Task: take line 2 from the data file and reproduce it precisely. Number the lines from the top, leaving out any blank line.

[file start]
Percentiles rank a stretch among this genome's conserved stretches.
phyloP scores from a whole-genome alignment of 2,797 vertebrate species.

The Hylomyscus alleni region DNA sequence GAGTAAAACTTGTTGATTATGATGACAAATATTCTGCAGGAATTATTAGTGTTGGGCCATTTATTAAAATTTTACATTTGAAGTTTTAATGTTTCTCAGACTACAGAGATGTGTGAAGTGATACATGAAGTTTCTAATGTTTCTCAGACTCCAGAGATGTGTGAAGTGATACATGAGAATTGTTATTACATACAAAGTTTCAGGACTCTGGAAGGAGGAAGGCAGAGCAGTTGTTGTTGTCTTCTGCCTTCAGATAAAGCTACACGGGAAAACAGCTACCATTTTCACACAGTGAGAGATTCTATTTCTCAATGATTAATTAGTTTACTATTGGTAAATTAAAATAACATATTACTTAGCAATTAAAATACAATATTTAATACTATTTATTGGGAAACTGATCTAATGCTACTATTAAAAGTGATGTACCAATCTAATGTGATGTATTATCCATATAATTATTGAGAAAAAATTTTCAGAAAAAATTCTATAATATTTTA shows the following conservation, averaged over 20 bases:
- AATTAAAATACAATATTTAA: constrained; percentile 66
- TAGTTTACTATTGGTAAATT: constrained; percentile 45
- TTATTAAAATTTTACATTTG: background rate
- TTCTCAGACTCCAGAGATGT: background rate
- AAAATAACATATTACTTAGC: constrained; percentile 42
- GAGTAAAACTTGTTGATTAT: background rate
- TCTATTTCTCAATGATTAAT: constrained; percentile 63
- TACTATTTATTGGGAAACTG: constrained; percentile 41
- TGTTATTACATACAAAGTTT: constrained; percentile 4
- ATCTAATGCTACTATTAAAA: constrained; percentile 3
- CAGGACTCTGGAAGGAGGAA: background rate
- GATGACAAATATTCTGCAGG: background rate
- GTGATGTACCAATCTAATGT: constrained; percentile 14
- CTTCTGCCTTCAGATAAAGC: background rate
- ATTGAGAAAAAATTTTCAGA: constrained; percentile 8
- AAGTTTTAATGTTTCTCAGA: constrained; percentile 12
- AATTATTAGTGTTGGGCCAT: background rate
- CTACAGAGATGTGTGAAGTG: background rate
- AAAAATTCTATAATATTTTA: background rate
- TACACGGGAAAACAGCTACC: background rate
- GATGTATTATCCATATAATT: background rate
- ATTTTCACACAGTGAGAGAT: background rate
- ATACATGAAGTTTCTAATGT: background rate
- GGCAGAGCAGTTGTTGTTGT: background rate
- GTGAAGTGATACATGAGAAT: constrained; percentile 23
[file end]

phyloP scores from a whole-genome alignment of 2,797 vertebrate species.